Current and former workers say at least 36 workers from their states of Guanajuato and Sinaloa, Mexico were quarantined after testing positive. It’s possible more were infected, but some workers didn’t mention symptoms to avoid being “locked up” in quarantine. And the case numbers at Larsen may be undercounts, since the company reportedly hasn’t offered testing to all employees. Beth Moore, Hartley County’s justice of the peace, confirmed at least one other Larsen employee, along with his wife who did not work on the farm, died of Covid-19 in the spring, before Galvan.
The U.S. Occupational Safety and Health Administration (OSHA) launched an investigation into the death on August 7, but only after being contacted by the Observer for this story. The agency was apparently unaware of the death, despite the fact that employers must report a fatality within eight hours. A Larsen employee told the Observer he was fired for speaking with OSHA investigators.
With no clear process for onsite testing, farmworker advocates are concerned this is the tip of the iceberg as harvest season approaches. On August 7, Every Texan, an advocacy group in Austin, emailed Texas legislators, Governor Greg Abbott, the Texas Department of Emergency Management, and the Department of State Health Services urging them to do on-site testing at Larsen. Only the office of state Representative John Smithee, a Republican from Amarillo, replied, saying there wasn’t much they could do about it, according to Anne Dunkelberg, Every Texan’s associate director.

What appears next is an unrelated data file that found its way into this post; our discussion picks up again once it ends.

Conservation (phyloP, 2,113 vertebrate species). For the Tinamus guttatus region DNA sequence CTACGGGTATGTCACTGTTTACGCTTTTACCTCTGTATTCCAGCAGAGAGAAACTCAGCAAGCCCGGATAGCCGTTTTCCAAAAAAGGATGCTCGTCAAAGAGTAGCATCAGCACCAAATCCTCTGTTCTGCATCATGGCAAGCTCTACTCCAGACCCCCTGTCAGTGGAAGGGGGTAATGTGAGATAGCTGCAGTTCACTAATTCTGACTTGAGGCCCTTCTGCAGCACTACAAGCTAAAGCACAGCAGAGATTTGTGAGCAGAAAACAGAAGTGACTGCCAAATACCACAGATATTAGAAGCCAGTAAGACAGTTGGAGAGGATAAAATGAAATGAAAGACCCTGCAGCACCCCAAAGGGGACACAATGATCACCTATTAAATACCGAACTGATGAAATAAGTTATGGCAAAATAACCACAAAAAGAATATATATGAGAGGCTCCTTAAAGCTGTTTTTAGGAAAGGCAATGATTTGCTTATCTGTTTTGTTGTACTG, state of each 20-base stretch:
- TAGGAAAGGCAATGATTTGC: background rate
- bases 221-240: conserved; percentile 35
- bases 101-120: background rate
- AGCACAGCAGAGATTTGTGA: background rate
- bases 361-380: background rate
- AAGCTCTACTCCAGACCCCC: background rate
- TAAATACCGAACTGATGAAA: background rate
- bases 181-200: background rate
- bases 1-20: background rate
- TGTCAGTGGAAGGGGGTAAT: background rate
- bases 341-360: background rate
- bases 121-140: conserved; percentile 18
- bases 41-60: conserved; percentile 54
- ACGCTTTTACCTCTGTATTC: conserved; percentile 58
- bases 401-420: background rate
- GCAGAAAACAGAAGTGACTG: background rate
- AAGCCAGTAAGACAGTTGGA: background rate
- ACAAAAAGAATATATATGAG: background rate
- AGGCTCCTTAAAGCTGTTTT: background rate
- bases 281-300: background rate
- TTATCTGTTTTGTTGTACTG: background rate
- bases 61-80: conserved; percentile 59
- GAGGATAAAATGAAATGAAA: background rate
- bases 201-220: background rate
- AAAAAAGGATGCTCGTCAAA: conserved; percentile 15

Dunkelberg says farmworkers deserve as much attention as workers in meatpacking plants or hospitals. “This pandemic is shining a light on, and deepening the horror of, a lot of the business models that American products depend on,” she says. “The price of getting cheap French fries is farms that have business practices like this.” In an email, a DSHS spokesperson said the local health authority is investigating the outbreak at Larsen Farms and is conducting contact tracing. No new cases have been identified in more than a month.
A month after he died, Galvan’s ashes were returned home. Her loss finally sank in when Garcia received them at the airport on August 18th. “He died so painfully and I carry this pain,” she says. “I had to accept the reality but it also gave me a sense of closure.”
Garcia now hopes the federal investigation and public attention on Galvan’s death lead to widespread Covid-19 testing at Larsen Farms, The family has retained Texas RioGrande Legal Aid to represent them. “I did not have the opportunity to attend to my husband as I would have liked,” Garcia says. “Today, I have the opportunity to fight for justice, and for the people who are there to have a decent job. A job where they are well; they are happy; treated in a humane, fair way.” Something her husband did not experience, she says.
In September, more workers are expected at Larsen Farms.